Enough is Enough : Flash Fiction for the Purposeful Practitioner

This is week number four in the Flash Fiction for the Purposeful Practitioner challenge curated by Roger Shipp. Thanks Roger!

For my Facebook and Twitter followers this is a writing challenge. To read the story you have to click on the link (smiles)


Enough is Enough

“Enough is enough,” he muttered under his breath.

Leaving the house this morning, one solitary idea prevailed.

He had to get away. To escape these never ending conflicts.

The idea had come without premeditation as he was closing the door behind him.

He’d taken the key from his pocket and dropped it back through the letterbox. The sound of it clinking on the tiled floor was an alarm bell, a wake up call.

So he’d walked to the end of the street, then to the edge of town and then continued walking.

The crunch of the gravel under his feet as he walked was strangely therapeutic. It seemed to block out all those disturbing thoughts.

He had no idea of where he was headed, only of where he no longer wished to be.

He was unprepared. He hadn’t packed. He’d left his phone on the kitchen table and his wallet in his warm winter coat.

As he walked around the next bend he suddenly felt that he had walked far enough away to think clearly.

Certainly enough was enough, but now it was time to make a decision.

Should he go blindly onwards or return to face the music?


  1. angietrafford · January 22, 2016

    That’s a dilemma indeed, carry on with no preparation or money, or go back to answer questions about why he walked out! I think I would have just carried on walking…

    Liked by 1 person

    • Graham Lawrence · January 22, 2016

      It would be so easy to do wouldn’t it and face the conflict (much ) later. Thanks Angie (How many words now?)

      Liked by 1 person

      • angietrafford · January 22, 2016

        My work in progress is just about to hit 80,000 words 🙂


      • Graham Lawrence · January 22, 2016

        I’d better revise the 78K that floats in my mind then. Awesome Angie! I’m so impressed and excited for you.

        Liked by 1 person

  2. Priceless Joy · January 22, 2016

    Wonderful story! He has a decision to make. I have a feeling he will face the music. Well, at least long enough to gather his things.

    Liked by 1 person

  3. writersdream9 · January 23, 2016

    You and I went along similar paths. Yours is excellent. Filled with tension and leving me to fill in the blanks!

    Liked by 1 person

    • Graham Lawrence · January 23, 2016

      Yes we did didn’t we 🙂

      Liked by 1 person

  4. luckyjc007 · January 23, 2016

    This is great! It expresses the frustration being felt and the need to get away for a while and sort things out before making a decision.

    Liked by 1 person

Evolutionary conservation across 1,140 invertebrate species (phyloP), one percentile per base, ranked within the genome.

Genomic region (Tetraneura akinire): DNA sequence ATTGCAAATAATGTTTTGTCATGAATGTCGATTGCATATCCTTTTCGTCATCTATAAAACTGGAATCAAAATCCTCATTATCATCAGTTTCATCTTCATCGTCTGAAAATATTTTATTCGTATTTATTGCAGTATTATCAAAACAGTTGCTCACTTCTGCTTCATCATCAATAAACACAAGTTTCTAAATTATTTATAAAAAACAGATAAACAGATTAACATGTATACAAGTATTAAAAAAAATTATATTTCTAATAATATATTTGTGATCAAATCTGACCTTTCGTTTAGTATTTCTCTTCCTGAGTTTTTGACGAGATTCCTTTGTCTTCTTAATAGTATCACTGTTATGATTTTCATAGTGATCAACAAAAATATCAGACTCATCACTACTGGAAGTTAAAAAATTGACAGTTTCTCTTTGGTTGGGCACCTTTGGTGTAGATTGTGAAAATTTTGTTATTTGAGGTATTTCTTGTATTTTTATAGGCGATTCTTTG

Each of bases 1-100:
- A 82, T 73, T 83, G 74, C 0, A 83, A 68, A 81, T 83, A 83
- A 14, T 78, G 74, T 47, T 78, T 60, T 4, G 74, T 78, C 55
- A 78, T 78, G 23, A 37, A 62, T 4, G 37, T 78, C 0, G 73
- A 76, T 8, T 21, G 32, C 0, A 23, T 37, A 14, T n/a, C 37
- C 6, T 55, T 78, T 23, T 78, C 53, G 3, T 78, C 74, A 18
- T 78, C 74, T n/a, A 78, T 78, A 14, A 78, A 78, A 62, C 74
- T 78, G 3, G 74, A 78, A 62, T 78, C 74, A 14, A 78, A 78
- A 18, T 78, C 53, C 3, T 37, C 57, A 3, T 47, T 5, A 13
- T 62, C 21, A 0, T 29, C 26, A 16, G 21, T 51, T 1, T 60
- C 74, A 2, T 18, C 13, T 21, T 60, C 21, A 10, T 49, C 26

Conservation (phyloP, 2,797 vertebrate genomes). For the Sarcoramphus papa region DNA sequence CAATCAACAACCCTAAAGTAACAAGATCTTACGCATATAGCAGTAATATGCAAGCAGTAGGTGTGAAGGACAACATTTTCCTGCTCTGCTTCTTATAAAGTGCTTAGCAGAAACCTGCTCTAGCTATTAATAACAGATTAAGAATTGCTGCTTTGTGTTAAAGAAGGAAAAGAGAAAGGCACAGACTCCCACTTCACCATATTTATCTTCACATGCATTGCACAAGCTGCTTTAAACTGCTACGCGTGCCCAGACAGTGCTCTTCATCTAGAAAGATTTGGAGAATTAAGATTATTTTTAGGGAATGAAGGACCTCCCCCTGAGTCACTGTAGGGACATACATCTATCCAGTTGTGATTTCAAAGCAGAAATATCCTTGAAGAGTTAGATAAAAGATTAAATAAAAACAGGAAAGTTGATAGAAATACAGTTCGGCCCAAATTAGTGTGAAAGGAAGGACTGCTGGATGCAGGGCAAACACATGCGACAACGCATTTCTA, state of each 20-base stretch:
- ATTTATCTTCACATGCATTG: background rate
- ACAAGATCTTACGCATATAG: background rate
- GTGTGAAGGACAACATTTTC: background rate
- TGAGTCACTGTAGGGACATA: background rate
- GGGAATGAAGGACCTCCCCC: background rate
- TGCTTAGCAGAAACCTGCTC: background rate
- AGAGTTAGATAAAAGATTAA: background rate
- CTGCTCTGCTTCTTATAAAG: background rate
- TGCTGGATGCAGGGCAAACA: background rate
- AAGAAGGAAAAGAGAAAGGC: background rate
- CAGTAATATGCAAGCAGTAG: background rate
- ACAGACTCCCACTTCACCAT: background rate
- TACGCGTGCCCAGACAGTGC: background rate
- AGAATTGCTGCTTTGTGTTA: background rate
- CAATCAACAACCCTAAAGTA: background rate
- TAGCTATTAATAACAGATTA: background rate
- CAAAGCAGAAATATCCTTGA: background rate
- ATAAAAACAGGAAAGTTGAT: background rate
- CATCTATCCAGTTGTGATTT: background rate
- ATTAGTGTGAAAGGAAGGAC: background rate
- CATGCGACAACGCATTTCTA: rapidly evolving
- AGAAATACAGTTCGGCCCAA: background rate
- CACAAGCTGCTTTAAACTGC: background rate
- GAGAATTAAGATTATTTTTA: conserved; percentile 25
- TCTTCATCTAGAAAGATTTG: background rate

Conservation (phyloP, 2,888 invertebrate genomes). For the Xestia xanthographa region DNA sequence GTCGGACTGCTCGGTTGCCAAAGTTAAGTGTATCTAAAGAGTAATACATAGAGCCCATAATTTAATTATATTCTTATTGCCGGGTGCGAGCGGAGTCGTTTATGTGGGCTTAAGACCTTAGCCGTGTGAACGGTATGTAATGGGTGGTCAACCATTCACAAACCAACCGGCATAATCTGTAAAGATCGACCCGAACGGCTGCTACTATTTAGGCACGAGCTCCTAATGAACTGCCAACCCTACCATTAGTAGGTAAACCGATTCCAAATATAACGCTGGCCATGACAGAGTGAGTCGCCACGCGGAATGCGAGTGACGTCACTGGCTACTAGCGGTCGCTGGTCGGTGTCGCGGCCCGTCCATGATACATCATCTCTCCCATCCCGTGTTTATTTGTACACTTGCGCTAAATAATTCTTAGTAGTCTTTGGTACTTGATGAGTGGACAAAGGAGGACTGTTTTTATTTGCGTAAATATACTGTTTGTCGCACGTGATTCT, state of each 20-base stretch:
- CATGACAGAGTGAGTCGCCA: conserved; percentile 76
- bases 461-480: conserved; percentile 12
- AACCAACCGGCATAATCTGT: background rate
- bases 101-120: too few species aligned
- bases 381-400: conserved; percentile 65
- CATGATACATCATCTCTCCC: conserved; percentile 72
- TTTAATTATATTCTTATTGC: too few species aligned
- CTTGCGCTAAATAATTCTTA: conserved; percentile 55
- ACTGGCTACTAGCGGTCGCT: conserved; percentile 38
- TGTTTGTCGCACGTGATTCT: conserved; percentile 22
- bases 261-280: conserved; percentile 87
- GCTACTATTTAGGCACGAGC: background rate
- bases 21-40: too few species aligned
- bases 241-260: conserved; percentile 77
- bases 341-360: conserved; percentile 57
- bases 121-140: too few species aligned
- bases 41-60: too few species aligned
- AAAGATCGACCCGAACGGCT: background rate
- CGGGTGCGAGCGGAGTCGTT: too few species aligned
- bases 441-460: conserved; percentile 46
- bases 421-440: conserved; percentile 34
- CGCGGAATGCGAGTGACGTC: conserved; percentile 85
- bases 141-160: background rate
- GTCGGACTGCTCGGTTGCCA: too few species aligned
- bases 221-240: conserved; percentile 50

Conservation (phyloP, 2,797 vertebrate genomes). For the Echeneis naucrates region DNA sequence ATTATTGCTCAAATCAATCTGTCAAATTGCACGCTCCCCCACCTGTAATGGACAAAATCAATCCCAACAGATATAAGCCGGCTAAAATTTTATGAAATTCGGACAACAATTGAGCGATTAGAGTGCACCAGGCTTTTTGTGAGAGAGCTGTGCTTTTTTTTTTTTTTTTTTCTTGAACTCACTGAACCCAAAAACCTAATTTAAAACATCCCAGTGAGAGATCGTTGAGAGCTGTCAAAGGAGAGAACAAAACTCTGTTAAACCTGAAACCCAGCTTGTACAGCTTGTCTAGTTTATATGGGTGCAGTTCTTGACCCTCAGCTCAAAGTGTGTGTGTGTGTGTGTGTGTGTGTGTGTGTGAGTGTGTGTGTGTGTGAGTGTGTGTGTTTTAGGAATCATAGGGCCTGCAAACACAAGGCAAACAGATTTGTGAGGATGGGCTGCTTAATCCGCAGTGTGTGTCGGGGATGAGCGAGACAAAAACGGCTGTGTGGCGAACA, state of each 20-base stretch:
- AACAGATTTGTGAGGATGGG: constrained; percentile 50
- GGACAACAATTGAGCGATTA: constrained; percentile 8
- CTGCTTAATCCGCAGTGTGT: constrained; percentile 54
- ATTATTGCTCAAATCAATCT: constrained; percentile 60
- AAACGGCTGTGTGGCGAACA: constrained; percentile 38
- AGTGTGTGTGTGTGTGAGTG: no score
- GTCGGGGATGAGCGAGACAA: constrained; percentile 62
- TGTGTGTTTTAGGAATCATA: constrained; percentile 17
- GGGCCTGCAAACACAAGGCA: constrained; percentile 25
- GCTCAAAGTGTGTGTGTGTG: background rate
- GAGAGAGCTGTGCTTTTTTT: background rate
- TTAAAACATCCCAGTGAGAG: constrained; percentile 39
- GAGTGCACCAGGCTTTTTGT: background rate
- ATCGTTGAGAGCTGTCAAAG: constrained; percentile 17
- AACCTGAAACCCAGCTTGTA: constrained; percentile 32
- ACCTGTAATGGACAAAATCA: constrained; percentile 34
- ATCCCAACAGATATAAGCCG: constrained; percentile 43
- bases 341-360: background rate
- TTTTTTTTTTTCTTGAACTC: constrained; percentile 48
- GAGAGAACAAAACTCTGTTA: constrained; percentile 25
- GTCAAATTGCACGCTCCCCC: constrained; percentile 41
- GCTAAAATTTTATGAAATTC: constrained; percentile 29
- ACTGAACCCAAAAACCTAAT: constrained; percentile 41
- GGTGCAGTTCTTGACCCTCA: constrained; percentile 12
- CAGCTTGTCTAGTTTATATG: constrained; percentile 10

• Graham Lawrence · January 23, 2016

      It’s motivating when your intention has been understood. Thanks


  5. Sonya · January 23, 2016

    I know the feeling of having to walk away before I can think… You captured it well!

    Liked by 1 person

    • Graham Lawrence · January 23, 2016

      Thanks Sonya. Your comments are motivating:-)


  6. Martin Flux · January 24, 2016

    Sometimes we reach a point where tuning everything else out is the only way to think. When we’re upset, ‘leave me alone’ is our first line of defence – but if that does not work walking out might be the only way. Very well observed, and very well captured!

    Liked by 1 person

    • Graham Lawrence · January 24, 2016

      Thanks Martin. I really appreciate your comments:-)

      Liked by 1 person

  7. Yolanda Renee · January 25, 2016

    To disappear without a word, find a new life, start over – all things we/I sometimes wish I could do. Well done!


    Liked by 1 person

  8. Sally · January 25, 2016

    He should keep walking but then on the other hand …….. Great writing.

    Liked by 1 person

  9. amymorrisjones · January 25, 2016

    Just found your blog through the Roger Shipp challenge. This piece reminds me of how often the stupidest things we do are also the bravest. I like the notion of walking away as therapeutic.

    Liked by 1 person

    • Graham Lawrence · January 25, 2016

      I’m glad you found my blog. Thanks for taking the time to read and comment. Walking away is sometimes the best thing to do but if gorse not always!

      Liked by 1 person

  10. mandibelle16 · January 26, 2016

    A very thought provoking story. I remember as a girl of about 8 I kept telling my Mother I was going to run away. She let me and I kept walking down a few blocks before she ran after me. She was so mad. But the walking got rid of my tantrum. I think your character has walked off his anger and knows he needs to go back to survive. It’s rational. He needs the basics, if he is to survive, even a cold winters night. He can always leave again. How I wonder does he get back? Does he have the energy to walk that far? Great story.

    Liked by 1 person

    • Graham Lawrence · January 26, 2016

      Perhaps it’s like climbing a tree. It’s easy to climb up but often harder to come back down.

      Liked by 1 person

  11. rogershipp · January 29, 2016

    Such compulsion to get away… and then the self-control to stop and think. So few people are capable of such an intense dichotomy so quickly. I think that dichotomy would be a great gifting! Enjoyed the read. So glad you could participate this week. Hope to hear from you in Week #5.

    Liked by 1 person

    • Graham Lawrence · January 29, 2016

      Thanks for your thoughtful comments. I’ll be contributing next week but will be away on vacation afterwards so might miss a few weeks. But. I’ll be back!

      Liked by 1 person

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